Sign In
Basket 0 Items


Sign In
Basket 0 Items


Laudato Si’: And Francis Preached to the Birds Preaching and Environmental Issues

13 February 2023

Fr Robert (Robin) Gibbons is a priest of the Byzantine rite, Greek-Catholic Melkite Church and Chair of the Living Stones Holy Land Trust


Sometimes we need some kind of shock to kick start ourselves into widening our horizons, for instance none of us can shy away from concerns about the environment, the fact of our own local climatic shifts. The drastic changes to our wildlife and habitat is becoming far too evident for us to ignore, yet still we often think that it is somebody else’s concern. Until, of course, it happens to impinge on us - we are flooded out, the cold becomes too much, the plants in our garden become unsuitable for the climate change, emissions charges for cars in certain cities bite into our purse, the disappearance of insects, birds and small mammals becomes tragically obvious as a prelude of what might come. When faced with any event of obvious transformation, good or bad, the human person is also capable of strong action and considered response if guided in the right way.



Yet for those of us engaged in the ministry of preaching, the crafting of a homily or sermon that tackles any issues focussing on aspects of ‘greening’ through the medium of the Lord’s words, isn’t always obvious or easy. Yet, I would suggest we have little choice but to try, for it is also an imperative as one of the great challenges we face. Now, and in our future homilies, we need to lead others to savour the Word of God in order to talk about, look at, and discuss in terms of practical outreach just how we are to care for our Earth, repair the damage done, right the injustices that enable greed and sin to hold so much power over us, and halting any forms of destruction we can. We do this by holding in our minds and hearts the Earth’s role as a locus of the Divine One, part of salvation’s story, a sacred, blessed, and holy space. We are called to challenge any viewpoint that sees our Earth and creation in purely utilitarian terms, or as an unlimited human resource to plunder. Jesus never divided this world from the next, as some Christians have sought to do. We have never been taught to act as if we are Gnostics or Manicheans. Jesus sought always to bring those two cities St Augustine wrote and taught about, that of humanity and that of God, as something entwined, belonging together. The Kingdom of God might not be something tangible, seen or heard, but in Jesus’ teaching it is real, organic, growing within and amongst us.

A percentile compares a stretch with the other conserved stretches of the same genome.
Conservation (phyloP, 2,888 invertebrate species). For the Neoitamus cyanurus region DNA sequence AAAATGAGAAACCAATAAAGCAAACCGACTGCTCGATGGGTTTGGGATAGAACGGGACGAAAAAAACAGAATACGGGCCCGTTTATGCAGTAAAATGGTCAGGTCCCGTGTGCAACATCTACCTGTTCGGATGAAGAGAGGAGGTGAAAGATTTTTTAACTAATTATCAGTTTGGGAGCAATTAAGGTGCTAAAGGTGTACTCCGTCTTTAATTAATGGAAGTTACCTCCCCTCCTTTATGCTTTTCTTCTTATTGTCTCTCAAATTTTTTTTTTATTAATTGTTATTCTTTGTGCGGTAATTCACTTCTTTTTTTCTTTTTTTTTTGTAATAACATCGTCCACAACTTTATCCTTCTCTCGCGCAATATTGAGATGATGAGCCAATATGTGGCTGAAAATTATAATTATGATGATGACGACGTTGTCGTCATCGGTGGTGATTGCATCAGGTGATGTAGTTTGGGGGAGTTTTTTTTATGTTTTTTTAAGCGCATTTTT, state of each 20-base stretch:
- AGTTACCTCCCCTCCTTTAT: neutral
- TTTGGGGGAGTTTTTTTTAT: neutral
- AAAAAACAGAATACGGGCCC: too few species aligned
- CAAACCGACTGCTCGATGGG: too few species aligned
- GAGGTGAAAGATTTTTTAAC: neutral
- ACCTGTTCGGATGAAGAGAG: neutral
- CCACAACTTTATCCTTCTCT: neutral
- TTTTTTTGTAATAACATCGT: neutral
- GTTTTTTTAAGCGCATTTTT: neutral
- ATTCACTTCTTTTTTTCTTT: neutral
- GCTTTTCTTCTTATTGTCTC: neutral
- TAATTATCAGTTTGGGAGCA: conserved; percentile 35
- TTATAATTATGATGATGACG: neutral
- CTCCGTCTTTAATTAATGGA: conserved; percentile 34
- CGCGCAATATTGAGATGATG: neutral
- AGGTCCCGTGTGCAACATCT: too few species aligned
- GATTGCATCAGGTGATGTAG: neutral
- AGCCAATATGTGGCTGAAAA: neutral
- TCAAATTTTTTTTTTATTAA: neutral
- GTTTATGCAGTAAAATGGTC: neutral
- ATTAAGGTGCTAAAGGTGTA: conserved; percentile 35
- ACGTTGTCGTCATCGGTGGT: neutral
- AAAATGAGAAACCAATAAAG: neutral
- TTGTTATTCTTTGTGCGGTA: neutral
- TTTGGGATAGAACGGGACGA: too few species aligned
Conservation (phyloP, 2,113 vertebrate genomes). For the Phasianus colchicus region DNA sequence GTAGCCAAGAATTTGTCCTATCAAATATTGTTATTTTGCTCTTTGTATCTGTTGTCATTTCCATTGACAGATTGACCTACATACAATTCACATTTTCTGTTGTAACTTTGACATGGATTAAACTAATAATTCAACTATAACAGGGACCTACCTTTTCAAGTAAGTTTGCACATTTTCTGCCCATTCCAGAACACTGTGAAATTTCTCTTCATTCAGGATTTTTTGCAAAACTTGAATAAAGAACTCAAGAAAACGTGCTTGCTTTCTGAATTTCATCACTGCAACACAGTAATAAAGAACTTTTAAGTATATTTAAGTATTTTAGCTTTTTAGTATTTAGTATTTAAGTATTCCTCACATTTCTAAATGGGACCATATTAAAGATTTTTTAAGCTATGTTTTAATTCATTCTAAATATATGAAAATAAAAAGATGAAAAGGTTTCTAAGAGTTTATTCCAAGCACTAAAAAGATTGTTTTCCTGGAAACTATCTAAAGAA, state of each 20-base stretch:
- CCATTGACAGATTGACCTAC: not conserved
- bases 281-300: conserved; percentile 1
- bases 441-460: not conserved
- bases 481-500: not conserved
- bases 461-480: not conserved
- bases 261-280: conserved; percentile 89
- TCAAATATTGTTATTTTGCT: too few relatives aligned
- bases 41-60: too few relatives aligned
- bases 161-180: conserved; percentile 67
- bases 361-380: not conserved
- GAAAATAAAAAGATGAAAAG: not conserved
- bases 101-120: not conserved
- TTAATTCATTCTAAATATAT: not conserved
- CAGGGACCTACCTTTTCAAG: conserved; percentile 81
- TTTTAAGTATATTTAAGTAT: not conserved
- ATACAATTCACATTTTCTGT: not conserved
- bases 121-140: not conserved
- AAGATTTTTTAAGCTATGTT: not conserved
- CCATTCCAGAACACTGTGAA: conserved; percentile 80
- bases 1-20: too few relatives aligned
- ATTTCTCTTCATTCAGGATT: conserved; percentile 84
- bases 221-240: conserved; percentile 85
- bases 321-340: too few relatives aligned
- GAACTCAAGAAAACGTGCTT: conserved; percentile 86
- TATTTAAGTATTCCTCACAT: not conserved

For all of us who believe in the Lord Christ the proclamation of ‘God-Amongst-Us’ must be a constant thread. The place or locus of this encounter starts now, not in some halcyon future, as Mark points out in his gospel it starts with his own coming, for where He, the Christ and we are, there the Kingdom is! Mark has Jesus say this right at the beginning of His ministry: ‘The time is fulfilled, and the kingdom of God is at hand; repent and believe in the gospel’ (Mk 1:15).